Bopp said the Madison Center’s board of directors had “delegated” management activities to him, because he has the most expertise in legal matters. He also said he’s free to pursue litigation on his own if the Center has the available funds. In an email to me, Bopp denied that the arrangement between his firm and the Center was out of the ordinary for small charities, and called the suggestion that his firm might be in violation of IRS rules “contrived.” While his firm performs a great deal of work for the Madison Center, handling “management, bookkeeping, filing IRS returns,” and legal services, Bopp said most of it is done at reduced rates or even for free. Bopp also pointed out that performing pro bono litigation is within the definition of a charitable activity.

The experts I spoke with said that even so, the Center could still be in violation of private benefit regulations. An individual can only receive an “incidental” benefit from a charitable organization; when all, or nearly all, of a group’s funds end up in one company’s coffers, it’s harder to argue the benefit is incidental. It’s a matter of degree, they said.

Bopp is by all accounts a talented lawyer, and as Richard Briffault, a professor at Columbia Law School, pointed out when we spoke, there’s no shortage of funding for attorneys looking to weaken campaign finance regulation. Without the Center’s help, Bopp likely wouldn’t have to go begging for finances; the arrangement just makes things easier. The center’s status as a 501(c)3 means that the group’s donors can deduct their contribution from their taxes, a benefit that could presumably convince benefactors to pry open their wallets. Nonprofit status also allows the Center to receive money from private foundations, which usually prohibit grant awards to entities not classified as charities by the IRS. According to the Foundation Center, a group that tracks charitable giving, at least three private foundations made grants to the Madison Center between 2003 and 2007, for a total of $125,000. Each of those foundations requires grant recipients to have 501(c)3 status.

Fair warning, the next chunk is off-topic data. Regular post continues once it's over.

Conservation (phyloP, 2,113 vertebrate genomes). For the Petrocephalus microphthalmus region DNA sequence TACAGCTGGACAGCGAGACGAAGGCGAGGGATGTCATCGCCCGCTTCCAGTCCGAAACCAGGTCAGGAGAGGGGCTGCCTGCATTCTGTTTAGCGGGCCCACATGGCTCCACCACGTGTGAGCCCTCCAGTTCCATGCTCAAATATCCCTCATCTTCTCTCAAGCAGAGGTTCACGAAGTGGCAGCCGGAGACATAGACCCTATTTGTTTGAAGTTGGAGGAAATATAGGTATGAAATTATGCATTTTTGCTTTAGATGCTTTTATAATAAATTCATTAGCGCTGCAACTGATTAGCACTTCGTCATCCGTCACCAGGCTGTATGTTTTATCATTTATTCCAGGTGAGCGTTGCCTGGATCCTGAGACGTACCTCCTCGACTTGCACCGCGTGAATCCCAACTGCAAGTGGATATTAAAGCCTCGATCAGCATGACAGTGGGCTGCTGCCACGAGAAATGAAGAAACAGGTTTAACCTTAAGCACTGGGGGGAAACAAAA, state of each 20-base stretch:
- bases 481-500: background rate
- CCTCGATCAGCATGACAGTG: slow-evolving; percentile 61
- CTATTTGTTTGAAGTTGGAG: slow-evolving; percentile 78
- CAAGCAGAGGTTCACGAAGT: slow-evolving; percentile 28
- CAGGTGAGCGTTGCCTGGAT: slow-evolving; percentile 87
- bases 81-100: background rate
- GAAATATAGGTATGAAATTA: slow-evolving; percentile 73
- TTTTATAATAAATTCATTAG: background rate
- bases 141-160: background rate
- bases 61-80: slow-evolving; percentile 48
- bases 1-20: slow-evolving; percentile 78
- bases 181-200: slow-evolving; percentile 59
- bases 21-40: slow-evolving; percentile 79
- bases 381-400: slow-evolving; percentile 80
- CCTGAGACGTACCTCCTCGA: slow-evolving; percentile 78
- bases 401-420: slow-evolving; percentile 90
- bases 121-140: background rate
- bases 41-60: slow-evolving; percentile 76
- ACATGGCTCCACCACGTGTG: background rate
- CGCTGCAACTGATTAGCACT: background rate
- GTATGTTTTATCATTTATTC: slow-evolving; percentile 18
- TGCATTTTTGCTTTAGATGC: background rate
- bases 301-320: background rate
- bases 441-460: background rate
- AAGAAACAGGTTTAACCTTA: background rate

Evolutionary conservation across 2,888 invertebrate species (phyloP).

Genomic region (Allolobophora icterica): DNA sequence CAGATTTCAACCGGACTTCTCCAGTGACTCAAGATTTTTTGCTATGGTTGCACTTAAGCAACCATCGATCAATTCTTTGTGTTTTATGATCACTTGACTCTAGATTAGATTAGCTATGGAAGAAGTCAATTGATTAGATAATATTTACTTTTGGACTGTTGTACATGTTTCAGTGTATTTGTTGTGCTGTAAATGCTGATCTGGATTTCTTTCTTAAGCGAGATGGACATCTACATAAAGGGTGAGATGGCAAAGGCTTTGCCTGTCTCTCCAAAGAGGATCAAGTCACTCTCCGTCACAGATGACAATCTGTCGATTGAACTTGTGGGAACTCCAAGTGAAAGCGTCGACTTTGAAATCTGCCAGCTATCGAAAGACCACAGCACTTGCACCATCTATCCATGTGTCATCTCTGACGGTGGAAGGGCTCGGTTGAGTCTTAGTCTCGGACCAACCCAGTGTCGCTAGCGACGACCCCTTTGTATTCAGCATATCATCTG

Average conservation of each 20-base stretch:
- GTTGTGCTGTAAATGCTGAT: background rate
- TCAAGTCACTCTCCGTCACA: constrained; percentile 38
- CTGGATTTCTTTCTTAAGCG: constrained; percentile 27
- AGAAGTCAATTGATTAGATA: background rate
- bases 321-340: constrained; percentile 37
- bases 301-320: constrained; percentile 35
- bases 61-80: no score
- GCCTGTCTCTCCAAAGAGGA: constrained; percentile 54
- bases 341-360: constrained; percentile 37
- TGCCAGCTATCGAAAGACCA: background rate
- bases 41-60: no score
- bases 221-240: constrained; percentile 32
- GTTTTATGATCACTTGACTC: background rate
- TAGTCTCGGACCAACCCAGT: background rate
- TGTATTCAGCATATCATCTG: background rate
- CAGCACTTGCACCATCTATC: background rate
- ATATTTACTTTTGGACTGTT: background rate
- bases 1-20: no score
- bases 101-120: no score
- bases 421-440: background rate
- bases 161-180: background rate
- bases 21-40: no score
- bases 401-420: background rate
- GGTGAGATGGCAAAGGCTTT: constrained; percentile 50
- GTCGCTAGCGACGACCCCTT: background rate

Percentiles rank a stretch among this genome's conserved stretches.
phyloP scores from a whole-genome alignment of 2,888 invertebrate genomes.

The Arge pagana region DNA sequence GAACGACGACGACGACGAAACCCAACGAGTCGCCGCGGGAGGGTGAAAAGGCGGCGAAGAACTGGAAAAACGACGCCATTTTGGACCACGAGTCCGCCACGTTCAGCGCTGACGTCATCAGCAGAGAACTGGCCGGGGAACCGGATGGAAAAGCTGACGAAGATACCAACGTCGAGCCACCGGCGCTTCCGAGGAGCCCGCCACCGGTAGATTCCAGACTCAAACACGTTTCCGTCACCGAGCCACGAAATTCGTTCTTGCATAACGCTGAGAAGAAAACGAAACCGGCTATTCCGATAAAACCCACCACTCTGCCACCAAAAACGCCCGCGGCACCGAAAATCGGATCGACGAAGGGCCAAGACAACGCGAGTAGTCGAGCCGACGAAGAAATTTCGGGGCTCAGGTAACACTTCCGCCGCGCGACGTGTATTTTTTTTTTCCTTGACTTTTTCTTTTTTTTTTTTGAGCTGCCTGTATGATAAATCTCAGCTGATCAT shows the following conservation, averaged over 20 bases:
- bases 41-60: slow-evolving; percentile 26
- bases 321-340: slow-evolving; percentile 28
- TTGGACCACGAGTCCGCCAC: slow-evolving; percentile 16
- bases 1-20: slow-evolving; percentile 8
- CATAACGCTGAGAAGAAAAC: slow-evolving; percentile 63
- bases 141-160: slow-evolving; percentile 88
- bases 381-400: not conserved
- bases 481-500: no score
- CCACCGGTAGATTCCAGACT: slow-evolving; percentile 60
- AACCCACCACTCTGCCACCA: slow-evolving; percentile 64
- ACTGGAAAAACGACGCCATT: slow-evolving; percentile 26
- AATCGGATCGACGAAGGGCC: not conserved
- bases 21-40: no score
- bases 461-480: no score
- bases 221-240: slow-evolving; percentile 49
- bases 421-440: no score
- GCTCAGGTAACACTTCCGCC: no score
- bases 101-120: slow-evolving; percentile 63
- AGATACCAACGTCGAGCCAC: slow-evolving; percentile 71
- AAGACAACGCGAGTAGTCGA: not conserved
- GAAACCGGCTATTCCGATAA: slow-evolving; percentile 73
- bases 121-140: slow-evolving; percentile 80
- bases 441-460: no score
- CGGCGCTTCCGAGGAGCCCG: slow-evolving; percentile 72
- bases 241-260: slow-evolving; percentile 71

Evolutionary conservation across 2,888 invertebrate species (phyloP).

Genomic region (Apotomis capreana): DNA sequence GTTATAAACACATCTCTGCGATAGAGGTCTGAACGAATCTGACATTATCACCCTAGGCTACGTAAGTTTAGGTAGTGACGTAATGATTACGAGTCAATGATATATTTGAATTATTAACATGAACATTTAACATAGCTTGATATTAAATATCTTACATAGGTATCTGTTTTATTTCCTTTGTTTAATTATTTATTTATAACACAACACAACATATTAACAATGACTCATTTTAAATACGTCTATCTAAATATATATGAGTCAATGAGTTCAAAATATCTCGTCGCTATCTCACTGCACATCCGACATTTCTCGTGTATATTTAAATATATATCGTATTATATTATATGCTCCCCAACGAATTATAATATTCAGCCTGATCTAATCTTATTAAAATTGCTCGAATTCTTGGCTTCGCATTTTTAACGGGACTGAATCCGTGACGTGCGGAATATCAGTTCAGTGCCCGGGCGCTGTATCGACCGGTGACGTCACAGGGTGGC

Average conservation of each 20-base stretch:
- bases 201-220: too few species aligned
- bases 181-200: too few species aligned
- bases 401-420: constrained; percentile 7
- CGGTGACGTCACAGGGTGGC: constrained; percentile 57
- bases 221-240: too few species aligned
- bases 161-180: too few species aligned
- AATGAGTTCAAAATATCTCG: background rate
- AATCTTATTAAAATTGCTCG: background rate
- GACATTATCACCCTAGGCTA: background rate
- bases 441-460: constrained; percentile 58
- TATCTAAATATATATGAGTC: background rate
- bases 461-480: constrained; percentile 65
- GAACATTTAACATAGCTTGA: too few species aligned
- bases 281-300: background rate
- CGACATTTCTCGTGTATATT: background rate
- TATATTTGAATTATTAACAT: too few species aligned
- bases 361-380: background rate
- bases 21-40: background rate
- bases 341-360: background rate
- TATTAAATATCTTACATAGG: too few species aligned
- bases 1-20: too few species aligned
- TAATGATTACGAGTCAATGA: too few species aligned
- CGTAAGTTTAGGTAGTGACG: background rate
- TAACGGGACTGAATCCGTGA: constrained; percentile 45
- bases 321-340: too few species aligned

And as Kingsley and all of the experts I spoke with pointed out, Bopp’s relationship with the Madison Center, convoluted as it is, might still pass muster under an IRS audit. Determining excessive private benefit can be a “squishy” endeavor, as Kingsley put it. And anyway, the IRS isn’t set up to go after what are ultimately small groups, even if they are violating the rules. Auditors are few and the potential payoff in fines and restitution doesn’t make nonprofits an attractive target.

In some ways the Madison Center operates like a public interest law firm, but there are important differences. Most public interest firms are for-profit ventures, and therefore can’t accept tax-deductible donations; they make their money from attorney fee awards when their cases are successful. About 60 percent of reported Madison Center funds, on average, do come from such awards. But it’s only recently that courts have embraced Bopp’s view of the law, and he ends up losing plenty of cases. Without the Madison Center underwriting those losses—through tax-deductible, mostly anonymous donations—Bopp’s firm might go broke litigating the losers.

OK, so it’s obvious, to anyone who looks under the hood, that there is little, if any, meaningful distinction between Bopp and the Madison Center, and that there’s something odd about the whole setup. But of course, these gray areas are Bopp’s bread and butter. If his relationship with the Center breaks the IRS rules at the moment, no one is more qualified to change that than Bopp himself.